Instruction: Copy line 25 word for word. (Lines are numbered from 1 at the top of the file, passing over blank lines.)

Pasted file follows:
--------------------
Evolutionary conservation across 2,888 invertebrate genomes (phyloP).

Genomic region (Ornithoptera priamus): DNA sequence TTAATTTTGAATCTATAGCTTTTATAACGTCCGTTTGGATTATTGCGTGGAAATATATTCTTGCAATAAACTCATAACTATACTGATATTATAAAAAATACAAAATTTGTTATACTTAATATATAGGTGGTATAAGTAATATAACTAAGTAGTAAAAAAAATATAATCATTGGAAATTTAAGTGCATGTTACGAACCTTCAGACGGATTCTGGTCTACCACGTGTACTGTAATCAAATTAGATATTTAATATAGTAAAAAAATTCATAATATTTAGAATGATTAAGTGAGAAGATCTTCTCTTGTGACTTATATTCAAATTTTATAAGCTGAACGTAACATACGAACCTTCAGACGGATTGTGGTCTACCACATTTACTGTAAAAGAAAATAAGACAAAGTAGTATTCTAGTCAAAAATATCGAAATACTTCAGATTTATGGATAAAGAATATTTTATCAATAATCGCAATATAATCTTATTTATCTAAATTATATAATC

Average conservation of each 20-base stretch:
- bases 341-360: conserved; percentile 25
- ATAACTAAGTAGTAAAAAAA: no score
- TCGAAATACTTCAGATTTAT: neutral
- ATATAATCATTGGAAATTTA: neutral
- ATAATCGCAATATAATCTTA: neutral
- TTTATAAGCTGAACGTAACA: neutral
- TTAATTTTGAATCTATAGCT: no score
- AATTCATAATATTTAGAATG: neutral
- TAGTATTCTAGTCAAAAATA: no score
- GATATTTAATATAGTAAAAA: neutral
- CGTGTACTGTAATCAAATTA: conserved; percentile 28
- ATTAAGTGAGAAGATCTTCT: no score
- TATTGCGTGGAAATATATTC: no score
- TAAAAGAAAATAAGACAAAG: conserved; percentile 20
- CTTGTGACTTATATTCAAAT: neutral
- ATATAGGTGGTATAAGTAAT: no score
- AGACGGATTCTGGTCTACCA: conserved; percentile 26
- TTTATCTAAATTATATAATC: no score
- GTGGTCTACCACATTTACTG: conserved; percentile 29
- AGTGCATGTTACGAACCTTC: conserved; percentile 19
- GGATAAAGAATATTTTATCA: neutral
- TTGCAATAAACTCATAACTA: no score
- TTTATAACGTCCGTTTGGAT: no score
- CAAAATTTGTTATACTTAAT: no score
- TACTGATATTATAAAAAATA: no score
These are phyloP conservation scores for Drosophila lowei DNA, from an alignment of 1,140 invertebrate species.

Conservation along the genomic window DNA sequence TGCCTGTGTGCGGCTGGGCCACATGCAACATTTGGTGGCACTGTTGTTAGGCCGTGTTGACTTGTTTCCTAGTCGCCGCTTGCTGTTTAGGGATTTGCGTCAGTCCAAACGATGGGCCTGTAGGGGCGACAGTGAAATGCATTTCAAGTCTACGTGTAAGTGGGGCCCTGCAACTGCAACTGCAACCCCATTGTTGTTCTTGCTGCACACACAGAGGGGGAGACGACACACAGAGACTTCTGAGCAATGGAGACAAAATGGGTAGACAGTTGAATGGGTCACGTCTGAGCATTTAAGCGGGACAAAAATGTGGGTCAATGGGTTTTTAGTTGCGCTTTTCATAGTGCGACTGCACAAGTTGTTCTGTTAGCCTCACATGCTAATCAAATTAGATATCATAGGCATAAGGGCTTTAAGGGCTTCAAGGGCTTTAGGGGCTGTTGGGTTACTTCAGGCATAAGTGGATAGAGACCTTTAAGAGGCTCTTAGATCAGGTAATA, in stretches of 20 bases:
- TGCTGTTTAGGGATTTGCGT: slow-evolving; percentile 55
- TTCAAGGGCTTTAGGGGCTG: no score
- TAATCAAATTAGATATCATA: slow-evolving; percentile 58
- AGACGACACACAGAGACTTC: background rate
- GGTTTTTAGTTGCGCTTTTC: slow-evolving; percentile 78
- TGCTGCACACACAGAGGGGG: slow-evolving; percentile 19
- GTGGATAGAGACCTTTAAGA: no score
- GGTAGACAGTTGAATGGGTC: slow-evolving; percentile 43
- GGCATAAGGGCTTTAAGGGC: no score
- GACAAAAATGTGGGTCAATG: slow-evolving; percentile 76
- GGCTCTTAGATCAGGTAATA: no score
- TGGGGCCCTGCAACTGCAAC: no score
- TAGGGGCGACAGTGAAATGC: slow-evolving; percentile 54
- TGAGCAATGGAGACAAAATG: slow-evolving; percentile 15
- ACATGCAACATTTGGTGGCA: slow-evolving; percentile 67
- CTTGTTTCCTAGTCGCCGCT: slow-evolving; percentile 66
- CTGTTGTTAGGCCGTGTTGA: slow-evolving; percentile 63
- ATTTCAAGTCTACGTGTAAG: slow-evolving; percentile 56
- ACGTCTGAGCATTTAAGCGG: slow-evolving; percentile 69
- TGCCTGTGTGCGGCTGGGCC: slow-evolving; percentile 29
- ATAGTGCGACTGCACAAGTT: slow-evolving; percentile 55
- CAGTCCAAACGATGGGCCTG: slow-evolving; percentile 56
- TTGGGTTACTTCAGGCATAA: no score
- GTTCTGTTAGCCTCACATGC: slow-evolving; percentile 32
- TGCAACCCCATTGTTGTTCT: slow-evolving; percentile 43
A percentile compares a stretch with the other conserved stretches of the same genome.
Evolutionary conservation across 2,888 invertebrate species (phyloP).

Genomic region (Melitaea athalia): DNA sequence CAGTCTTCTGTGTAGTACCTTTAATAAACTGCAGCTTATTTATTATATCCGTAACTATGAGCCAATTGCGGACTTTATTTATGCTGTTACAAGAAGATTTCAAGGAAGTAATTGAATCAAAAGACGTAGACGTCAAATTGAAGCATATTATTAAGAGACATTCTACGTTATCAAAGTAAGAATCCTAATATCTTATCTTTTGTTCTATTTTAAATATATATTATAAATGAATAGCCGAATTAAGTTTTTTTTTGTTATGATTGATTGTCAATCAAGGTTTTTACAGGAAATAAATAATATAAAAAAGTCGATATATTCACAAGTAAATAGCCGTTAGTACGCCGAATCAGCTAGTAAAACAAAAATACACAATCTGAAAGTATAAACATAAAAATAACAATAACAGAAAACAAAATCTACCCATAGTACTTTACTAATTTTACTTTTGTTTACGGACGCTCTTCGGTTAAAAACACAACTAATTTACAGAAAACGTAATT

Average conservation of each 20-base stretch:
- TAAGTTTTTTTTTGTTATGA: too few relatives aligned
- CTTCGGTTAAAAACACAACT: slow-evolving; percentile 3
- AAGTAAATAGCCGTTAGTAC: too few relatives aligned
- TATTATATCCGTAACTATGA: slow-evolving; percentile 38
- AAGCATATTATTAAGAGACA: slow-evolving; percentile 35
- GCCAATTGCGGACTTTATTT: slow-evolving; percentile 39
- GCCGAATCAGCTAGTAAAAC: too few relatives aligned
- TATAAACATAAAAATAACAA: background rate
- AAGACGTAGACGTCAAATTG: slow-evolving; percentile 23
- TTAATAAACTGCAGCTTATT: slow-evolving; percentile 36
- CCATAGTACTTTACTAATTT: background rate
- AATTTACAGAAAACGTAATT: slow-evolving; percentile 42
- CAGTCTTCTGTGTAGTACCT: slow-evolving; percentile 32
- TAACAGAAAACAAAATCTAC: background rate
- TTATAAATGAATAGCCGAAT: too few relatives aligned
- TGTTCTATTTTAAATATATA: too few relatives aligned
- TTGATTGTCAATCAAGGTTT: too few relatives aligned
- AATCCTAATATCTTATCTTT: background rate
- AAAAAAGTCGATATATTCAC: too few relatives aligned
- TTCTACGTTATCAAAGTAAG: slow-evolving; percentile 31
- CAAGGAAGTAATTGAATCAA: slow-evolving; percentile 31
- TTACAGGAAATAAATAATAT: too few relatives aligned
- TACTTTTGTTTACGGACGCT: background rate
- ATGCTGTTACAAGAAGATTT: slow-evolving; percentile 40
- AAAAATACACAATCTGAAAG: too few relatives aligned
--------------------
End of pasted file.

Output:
- TTGCAATAAACTCATAACTA: no score